Last night, sitting outside an Italian restaurant enjoying the thunder and lightning of a passing storm, I had the great pleasure of witnessing something which has always been a part of my life, but which I have never seen in real life. A part because I am one of those people who keeps a journal, and have done since 1985, but have no real talent for journalling other than the words I write down. I supplement my words with images stuck into the books I use: scraps of paper, tickets, photographs and the like. Other people make sketches and fill their journals and diaries with images of what they have seen, using words as supplements if necessary. To be honest, I have problems even getting my pen to write a literate word; when I come back later to see what I have penned, it is often illegible. Last night, though, I saw someone else with a journal, holding it very discretely so that no one else could see the page, sketching what she could see across the road. I’ve often seen photographs of completed sketches, or sketchbooks from explorers and famous artists, but never someone physically doing it.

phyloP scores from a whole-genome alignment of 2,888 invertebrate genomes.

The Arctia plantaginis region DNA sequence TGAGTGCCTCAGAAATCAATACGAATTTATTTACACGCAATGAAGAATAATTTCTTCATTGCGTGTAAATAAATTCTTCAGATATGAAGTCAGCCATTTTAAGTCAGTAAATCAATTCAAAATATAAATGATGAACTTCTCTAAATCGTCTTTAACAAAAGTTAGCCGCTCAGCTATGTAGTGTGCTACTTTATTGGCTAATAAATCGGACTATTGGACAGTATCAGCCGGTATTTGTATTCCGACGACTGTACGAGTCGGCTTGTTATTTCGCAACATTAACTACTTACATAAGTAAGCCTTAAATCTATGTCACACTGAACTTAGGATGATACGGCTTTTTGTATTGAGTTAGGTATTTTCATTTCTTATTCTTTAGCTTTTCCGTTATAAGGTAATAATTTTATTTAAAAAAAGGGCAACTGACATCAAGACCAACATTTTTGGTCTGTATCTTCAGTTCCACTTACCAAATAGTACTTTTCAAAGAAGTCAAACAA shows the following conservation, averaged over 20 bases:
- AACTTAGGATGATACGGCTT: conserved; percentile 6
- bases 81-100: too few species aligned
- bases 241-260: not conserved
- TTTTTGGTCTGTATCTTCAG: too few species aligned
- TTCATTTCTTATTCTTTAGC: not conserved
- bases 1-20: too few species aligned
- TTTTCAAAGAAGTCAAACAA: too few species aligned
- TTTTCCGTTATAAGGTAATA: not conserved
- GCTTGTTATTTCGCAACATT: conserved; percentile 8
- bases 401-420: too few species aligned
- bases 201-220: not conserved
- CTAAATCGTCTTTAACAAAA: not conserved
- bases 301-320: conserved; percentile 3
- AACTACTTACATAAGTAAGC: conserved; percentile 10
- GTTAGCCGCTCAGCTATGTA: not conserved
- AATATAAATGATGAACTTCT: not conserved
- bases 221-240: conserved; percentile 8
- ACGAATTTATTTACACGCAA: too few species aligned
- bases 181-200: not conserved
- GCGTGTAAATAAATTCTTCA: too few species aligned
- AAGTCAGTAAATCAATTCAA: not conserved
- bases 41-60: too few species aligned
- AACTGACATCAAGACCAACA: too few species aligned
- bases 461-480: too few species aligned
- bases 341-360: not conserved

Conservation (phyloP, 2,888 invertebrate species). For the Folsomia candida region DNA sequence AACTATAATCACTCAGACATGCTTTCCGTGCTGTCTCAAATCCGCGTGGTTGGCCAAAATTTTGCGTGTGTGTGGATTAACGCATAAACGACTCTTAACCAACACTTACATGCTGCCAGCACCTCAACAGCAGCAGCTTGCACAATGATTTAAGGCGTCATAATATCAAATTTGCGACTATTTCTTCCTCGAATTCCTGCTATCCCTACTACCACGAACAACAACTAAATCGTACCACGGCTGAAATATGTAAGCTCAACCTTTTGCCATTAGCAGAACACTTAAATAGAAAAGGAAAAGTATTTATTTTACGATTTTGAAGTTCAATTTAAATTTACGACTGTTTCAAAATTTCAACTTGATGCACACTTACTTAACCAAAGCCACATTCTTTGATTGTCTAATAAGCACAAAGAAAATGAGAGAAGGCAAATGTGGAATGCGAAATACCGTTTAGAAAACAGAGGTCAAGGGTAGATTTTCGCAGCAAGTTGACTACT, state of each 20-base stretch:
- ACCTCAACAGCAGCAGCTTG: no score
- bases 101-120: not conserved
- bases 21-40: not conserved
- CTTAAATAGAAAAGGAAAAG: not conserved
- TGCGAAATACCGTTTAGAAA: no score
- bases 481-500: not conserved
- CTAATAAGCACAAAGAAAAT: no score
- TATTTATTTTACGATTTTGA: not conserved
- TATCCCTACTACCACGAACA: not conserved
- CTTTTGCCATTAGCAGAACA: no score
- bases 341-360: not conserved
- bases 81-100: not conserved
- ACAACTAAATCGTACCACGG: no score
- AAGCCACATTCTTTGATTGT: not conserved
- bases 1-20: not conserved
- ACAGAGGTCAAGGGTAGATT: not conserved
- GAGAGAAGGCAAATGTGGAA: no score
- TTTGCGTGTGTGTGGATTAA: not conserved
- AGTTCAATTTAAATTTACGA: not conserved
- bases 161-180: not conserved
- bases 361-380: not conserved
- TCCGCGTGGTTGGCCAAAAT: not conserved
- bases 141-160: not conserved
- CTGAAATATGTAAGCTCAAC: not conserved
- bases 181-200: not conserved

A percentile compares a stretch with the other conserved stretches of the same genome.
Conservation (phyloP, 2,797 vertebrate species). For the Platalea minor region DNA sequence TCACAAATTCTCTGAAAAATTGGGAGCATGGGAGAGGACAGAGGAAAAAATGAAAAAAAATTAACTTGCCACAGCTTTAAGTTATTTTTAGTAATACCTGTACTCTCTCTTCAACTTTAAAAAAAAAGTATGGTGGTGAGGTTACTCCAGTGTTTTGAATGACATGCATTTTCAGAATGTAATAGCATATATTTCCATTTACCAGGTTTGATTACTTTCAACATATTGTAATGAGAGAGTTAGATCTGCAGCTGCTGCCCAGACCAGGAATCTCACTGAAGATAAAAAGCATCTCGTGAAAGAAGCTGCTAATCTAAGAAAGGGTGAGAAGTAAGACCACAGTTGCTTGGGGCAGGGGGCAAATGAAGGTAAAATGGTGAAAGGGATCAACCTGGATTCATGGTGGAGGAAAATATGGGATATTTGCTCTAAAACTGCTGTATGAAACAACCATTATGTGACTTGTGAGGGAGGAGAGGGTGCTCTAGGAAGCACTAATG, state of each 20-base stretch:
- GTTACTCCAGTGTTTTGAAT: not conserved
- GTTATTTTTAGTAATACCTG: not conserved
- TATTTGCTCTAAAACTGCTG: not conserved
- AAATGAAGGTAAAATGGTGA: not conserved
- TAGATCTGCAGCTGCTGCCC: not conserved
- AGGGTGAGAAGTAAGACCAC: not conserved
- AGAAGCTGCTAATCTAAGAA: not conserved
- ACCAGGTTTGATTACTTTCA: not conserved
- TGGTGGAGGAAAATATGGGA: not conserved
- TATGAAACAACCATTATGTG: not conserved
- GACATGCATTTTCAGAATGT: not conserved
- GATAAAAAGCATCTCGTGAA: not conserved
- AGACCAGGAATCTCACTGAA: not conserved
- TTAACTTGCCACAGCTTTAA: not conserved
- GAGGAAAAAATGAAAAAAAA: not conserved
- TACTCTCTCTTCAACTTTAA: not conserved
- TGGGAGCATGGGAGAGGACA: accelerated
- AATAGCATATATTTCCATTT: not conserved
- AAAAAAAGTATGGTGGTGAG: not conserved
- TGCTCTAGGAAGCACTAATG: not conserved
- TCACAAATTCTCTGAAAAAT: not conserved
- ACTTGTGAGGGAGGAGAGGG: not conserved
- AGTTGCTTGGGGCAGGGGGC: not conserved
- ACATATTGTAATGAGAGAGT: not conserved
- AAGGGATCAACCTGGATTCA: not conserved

I can understand why she was being so discrete too: we are a strange breed, those of us who still use pen and ink to record our thoughts. For a while I thought the art of keeping a journal was going to disappear, as more and more people set up web blogs and recorded their thoughts online. I was one of them, and had my own blog for several years, but moved away after a while. One of the reasons I moved away was because I had a discussion – with myself of course – about the manner in which trash is collected and disposed of in Germany, it being different to other countries I have lived in. I then discovered a discussions forum where this post was taken up and discussed by other people – people who I do not know and who were not within my circle of friends and acquaintances – and criticised. Why, they seemed to be saying – well, trumpeting – writes about trash? How could I, the person they do not know personally, justify using my own blog, my own time, my own interests, to write about trash? My small piece of pleasure, at the end of all this, was that my blog lasted considerably longer than their forum. And it is just as well they cannot read my journal, as I am sure several f those high-minded people from back then would ask themselves what sort of sane person can write about the style of mug a cup of milky coffee is served in when visiting Magdeburg. We all forget, sometimes, that our interests are not the same as those of other people, and that we should not force them upon anyone else. If there is an interest there, fine: share and enjoy. And if not? Well, let them enjoy their own milky coffee, in a standard cup, in a standard city anywhere else in the world. Their life.